New drone law helps increase public safety in NC prisons

FILE - In this Feb. 13, 2014 file photo, a drone is demonstrated in Brigham City, Utah. Researchers say there have been at least 241 reports of close encounters between drones and manned aircraft that meet the government’s definition of a near midair collision, including 28 in which pilots maneuvered to get out of the way. A report released Friday by Bard College’s Center for the Study of the Drone in New York says 90 of the close encounters involved drones and commercial jets, the majority of which had the capacity to carry 50 people or more. (AP Photo/Rick Bowmer, File)

RALEIGH, N.C. (WNCT) — A new North Carolina law went into effect December 1 to help increase public safety at prisons around North Carolina.

As of December 1, it is now illegal to fly unmanned aircraft systems (drones), two-hundred-fifty feet above and within five hundred feet of correctional facilities.

Under the new law, those who use drones to try to sneak cell phones, weapons or other contraband material into a correctional facility can be charged with a felony.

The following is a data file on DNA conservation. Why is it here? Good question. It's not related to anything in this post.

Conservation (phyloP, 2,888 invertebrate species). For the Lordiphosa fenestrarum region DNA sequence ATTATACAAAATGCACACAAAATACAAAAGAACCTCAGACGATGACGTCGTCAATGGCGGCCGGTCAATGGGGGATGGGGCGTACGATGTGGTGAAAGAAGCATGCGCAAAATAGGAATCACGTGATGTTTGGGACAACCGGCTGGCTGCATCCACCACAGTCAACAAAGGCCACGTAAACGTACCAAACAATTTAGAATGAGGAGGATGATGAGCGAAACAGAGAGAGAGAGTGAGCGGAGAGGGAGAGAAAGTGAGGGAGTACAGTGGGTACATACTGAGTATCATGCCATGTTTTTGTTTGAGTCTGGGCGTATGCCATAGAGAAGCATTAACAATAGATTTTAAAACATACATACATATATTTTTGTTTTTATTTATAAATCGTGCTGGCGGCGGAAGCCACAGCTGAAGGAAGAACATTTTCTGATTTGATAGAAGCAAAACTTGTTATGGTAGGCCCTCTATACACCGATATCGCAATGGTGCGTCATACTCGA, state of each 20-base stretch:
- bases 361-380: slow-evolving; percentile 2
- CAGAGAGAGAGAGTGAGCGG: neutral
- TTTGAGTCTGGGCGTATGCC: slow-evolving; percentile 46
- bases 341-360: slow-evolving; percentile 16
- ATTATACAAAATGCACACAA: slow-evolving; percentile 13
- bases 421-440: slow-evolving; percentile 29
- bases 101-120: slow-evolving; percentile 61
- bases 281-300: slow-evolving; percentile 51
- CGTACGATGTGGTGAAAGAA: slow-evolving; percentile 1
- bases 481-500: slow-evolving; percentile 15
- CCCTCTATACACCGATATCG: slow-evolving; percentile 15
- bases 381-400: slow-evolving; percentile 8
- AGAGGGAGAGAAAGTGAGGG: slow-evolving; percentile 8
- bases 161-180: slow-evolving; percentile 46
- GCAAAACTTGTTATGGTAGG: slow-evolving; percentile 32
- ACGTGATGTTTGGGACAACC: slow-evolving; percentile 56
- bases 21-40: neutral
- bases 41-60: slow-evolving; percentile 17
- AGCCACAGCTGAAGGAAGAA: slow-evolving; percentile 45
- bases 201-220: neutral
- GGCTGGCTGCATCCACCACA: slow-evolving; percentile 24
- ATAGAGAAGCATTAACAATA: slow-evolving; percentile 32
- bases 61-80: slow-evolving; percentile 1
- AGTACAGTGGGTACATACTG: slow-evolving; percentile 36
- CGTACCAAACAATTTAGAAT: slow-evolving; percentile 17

People who simply fly drones near prisons can be charged with misdemeanors.

“Unfortunately, there are those who want to use this technology for nefarious purposes rather than its intended use,” said Erik Hooks, Public Safety Secretary. “This law provides us with an additional tool to help keep contraband out of correctional facilities, which in turn helps with maintaining safety and security.”

North Carolina legislators approved the new law earlier in July with support from the Department of Public Safety to prevent illegal items from making it inside any of the state’s correctional facilities.

Prior to the enactment of the legislation, there were several instances of drones flying near prisons including two incidents in which drones with contraband material attached were found.

In both cases, correctional staff confiscated the materials and the drones before they reached inmates.

“We have heard of incidents in other states where drones have successfully delivered contraband to inmates,” said Kenneth Lassiter, Director of Prisons. “We are hopeful that the new law will serve as a deterrent as we will push for prosecuting violators to the fullest extent should it become necessary.”

The legislation also prevents model aircraft from flying near correctional facilities.

The legislation does include some exceptions for Emergency Management and law enforcement operations.

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